A new study came out recently that has compared the most commonly used pain pills such as Vicodin and Oxycontin known as Opioids. The study was published in the Archives of Internal Medicine by the researchers of Brigham and Women’s Hospital in Boston.
Medicare patients who take opioids for pain are at higher risk for heart problems, fractures and even death compared to those that take non-opioid pain pills.
They compared these opioids with older ones like Ibuprofen and Advil, which are known as anti-inflammatory drugs. They also compared them with the new pain pills that have now been taken off the market like Celebrex and Vioxx.
The focus was on the opioids because of the increased use in the last few years. Between 2001 and 2006 the use of Vicodin and Oxycodone nearly doubled.
According to the Center for Disease Control and Prevention, the number of fatalities from opioid poisoning more than tripled between 1999 and 2006.
The reports also looked at rates of serious problems that could occur after 30 days and 180 days with patients that were taking one of the opioids. Researchers found that those taking Oxycodone or Codeine were twice as likely to die from any cause compared to those who were on Vicodin.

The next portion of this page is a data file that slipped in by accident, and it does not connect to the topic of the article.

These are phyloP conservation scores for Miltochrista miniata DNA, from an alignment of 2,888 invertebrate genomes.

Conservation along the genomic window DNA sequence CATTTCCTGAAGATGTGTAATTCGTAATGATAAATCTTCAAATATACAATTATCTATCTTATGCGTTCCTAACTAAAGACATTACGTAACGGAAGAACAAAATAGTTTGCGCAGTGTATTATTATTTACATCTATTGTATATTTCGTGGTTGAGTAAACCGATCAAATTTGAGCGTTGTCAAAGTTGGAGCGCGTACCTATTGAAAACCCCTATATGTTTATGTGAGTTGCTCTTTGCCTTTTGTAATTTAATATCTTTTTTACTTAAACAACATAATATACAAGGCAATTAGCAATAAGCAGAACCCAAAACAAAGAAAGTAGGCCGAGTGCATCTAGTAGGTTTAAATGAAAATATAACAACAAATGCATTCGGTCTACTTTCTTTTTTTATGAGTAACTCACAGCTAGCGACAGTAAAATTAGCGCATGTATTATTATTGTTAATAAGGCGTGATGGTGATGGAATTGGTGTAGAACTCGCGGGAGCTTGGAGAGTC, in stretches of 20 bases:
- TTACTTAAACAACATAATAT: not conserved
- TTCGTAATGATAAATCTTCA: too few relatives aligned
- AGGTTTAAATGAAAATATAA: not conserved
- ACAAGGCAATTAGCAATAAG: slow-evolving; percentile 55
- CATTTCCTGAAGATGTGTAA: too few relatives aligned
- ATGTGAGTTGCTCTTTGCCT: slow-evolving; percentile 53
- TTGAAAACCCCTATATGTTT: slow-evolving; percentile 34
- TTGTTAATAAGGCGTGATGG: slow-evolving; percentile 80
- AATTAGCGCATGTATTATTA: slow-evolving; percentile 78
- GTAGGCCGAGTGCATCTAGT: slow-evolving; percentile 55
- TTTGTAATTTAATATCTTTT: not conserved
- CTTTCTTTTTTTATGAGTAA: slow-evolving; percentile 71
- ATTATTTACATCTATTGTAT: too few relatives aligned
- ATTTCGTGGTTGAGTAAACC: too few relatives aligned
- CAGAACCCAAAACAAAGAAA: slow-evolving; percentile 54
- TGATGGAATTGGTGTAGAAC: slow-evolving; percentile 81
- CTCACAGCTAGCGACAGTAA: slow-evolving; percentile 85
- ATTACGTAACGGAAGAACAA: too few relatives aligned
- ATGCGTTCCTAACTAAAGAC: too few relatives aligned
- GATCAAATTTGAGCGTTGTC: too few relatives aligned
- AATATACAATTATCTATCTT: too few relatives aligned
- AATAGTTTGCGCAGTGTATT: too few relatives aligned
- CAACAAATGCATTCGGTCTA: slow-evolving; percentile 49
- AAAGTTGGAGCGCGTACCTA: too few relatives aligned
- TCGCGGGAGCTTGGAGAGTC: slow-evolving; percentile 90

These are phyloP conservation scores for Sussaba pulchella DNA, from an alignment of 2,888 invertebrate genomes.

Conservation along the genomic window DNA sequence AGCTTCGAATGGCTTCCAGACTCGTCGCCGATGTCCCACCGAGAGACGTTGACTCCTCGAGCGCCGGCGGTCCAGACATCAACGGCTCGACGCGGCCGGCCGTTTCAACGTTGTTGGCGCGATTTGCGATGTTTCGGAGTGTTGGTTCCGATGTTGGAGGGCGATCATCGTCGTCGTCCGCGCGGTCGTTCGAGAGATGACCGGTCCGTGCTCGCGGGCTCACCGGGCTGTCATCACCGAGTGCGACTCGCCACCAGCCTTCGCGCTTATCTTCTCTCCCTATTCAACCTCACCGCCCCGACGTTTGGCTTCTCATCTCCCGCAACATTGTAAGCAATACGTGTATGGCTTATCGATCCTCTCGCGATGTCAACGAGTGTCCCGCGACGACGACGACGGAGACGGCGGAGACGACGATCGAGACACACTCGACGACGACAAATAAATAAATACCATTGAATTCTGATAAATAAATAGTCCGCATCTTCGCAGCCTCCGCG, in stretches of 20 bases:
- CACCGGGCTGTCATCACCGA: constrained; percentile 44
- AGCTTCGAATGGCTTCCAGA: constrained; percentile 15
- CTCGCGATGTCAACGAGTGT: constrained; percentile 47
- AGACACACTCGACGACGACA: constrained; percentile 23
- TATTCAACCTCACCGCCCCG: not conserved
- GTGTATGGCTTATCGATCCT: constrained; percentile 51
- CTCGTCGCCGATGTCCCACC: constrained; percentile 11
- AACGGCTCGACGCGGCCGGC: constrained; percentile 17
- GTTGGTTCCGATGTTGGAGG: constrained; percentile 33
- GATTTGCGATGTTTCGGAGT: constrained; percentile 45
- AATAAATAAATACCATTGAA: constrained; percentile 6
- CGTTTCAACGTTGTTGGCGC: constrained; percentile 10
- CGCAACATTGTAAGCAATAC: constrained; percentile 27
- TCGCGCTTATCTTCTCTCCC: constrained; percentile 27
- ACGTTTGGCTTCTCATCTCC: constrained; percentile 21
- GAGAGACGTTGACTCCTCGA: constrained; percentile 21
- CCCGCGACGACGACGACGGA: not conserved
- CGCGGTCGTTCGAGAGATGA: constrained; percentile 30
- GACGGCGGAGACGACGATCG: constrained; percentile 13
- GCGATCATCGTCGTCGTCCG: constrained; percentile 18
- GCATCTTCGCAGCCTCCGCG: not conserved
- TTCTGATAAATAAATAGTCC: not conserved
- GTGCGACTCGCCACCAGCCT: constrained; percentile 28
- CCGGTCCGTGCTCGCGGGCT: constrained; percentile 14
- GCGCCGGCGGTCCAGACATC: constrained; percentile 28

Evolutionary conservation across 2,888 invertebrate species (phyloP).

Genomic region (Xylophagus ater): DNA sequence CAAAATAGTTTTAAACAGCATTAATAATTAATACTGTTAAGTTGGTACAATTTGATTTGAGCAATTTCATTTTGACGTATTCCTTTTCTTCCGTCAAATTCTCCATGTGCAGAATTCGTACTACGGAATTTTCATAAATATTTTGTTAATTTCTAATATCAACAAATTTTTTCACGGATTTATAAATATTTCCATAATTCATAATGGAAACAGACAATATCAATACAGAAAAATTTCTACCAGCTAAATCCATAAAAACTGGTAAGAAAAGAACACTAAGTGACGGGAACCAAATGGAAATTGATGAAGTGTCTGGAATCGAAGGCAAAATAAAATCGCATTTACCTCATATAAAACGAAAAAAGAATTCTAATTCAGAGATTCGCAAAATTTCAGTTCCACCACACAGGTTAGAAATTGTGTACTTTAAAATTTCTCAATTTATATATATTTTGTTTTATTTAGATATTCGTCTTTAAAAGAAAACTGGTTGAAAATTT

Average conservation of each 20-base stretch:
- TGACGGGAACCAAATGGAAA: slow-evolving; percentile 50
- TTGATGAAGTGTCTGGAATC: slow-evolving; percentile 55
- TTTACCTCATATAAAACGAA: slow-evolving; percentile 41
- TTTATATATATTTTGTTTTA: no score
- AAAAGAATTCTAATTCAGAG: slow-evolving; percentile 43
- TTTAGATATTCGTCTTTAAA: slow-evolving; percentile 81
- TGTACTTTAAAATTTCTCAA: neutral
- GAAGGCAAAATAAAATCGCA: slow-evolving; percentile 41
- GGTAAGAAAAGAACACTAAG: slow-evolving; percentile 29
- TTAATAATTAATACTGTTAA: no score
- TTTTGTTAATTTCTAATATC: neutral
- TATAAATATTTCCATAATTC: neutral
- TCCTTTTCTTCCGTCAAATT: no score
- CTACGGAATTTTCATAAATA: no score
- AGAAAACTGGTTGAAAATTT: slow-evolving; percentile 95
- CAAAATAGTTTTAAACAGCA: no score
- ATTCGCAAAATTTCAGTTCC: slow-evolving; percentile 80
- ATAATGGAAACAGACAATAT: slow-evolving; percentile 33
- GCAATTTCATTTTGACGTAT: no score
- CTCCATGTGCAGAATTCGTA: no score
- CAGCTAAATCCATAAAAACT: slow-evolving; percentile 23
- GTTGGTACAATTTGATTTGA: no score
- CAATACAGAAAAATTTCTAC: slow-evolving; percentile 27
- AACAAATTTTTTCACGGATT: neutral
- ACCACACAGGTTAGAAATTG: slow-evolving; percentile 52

They also found that those that were taking Codeine for at least 3 months had a 62 percent increased risk of cardiovascular problems.
The FDA has warned against opioids in recent years because of their addictive nature and because they are not sure how safe they are for long term and short term use.
Patients that are on pain pills need to be educated on risks and even the benefits. They need to follow directions and take them under the supervision of a doctor.
Research needs to continue to answer more questions, but with this study doctors need to be aware of what they are giving their patients and what conditions their patients might be prone to.